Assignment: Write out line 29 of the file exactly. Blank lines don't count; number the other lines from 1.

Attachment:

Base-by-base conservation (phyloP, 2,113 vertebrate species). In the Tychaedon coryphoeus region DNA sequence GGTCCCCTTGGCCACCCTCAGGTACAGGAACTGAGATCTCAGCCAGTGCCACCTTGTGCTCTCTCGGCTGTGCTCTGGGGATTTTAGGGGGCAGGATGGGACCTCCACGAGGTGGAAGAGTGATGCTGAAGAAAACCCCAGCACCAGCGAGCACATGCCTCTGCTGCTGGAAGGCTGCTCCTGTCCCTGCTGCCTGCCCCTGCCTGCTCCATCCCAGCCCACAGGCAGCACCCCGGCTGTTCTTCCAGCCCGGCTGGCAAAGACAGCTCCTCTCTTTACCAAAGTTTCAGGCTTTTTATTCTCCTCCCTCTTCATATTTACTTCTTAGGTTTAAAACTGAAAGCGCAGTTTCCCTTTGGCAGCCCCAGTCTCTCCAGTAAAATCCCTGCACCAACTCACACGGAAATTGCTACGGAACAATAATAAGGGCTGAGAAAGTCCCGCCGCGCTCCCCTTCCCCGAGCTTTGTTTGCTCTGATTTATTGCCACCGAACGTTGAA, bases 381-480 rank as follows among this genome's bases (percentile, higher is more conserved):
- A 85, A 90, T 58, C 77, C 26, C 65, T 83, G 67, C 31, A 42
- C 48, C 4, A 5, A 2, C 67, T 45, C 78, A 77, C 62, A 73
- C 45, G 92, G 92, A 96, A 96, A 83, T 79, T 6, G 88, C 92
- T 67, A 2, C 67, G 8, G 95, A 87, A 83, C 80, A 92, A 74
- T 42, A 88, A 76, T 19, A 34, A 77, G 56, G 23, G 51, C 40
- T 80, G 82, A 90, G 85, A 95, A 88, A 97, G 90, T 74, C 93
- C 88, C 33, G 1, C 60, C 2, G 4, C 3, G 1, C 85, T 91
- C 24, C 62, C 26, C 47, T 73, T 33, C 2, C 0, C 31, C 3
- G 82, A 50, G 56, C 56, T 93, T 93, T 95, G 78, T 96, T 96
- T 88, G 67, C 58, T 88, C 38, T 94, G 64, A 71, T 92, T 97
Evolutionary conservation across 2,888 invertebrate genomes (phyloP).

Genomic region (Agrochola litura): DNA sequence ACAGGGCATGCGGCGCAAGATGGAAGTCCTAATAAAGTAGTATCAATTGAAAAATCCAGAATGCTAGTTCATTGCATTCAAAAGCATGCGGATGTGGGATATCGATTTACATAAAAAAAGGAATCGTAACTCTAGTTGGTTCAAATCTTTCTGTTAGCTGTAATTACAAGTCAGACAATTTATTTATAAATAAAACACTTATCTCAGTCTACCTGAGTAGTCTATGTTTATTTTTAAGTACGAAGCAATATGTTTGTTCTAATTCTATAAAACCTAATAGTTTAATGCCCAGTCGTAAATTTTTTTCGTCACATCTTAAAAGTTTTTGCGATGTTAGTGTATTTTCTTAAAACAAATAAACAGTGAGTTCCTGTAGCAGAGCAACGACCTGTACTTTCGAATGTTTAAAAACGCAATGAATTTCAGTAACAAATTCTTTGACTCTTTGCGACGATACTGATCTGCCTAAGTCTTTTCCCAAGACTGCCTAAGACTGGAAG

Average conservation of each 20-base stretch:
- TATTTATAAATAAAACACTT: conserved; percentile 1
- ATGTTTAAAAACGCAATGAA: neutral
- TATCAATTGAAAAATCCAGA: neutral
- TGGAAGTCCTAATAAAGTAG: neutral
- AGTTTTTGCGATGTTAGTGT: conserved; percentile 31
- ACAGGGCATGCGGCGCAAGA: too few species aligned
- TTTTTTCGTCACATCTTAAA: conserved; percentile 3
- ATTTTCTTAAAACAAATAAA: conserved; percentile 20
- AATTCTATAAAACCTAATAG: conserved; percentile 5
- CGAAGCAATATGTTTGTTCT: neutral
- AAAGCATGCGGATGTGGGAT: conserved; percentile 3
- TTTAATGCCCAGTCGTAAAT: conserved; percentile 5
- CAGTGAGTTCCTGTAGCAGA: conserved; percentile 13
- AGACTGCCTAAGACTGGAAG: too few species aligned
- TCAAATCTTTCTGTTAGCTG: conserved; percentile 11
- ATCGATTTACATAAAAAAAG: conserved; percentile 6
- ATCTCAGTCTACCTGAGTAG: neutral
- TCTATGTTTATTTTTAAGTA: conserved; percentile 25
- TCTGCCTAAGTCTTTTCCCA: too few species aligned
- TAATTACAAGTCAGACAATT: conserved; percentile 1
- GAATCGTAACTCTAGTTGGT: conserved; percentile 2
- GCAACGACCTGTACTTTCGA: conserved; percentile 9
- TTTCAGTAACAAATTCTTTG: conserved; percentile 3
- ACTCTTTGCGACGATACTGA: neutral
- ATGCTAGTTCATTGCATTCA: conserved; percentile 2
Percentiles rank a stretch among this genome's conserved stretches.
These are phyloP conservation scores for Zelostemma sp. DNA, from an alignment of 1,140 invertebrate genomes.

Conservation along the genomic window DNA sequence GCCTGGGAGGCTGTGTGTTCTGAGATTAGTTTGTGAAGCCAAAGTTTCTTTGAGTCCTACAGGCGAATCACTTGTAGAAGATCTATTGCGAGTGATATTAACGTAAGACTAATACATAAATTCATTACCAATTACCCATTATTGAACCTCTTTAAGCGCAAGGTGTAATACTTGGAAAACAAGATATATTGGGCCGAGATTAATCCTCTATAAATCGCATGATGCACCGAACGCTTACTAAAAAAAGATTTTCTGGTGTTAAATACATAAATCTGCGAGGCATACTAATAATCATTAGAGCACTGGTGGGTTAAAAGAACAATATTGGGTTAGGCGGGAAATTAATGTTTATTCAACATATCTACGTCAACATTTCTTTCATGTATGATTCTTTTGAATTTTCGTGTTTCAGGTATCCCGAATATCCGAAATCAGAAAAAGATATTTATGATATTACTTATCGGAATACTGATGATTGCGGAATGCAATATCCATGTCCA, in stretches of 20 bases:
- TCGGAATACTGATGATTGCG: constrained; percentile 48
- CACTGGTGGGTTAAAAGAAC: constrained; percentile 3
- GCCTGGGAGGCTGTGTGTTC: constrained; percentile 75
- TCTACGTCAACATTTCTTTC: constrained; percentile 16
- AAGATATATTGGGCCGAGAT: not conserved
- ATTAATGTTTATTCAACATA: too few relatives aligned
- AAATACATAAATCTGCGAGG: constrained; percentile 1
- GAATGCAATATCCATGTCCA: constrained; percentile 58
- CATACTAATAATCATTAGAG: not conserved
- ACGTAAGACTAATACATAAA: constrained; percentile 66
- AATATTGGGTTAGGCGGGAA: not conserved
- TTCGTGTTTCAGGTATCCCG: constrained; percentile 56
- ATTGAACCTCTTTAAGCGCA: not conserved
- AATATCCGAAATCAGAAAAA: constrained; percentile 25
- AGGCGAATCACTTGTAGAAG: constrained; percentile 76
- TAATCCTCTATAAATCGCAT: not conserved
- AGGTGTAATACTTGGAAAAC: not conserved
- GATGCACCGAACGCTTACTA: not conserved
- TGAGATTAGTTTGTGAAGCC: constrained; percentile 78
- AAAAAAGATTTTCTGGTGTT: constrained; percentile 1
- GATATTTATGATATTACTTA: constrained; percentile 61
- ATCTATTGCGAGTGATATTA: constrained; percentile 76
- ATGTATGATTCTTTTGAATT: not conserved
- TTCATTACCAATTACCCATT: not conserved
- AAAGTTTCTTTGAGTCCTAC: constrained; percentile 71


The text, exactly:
- TCAAATCTTTCTGTTAGCTG: conserved; percentile 11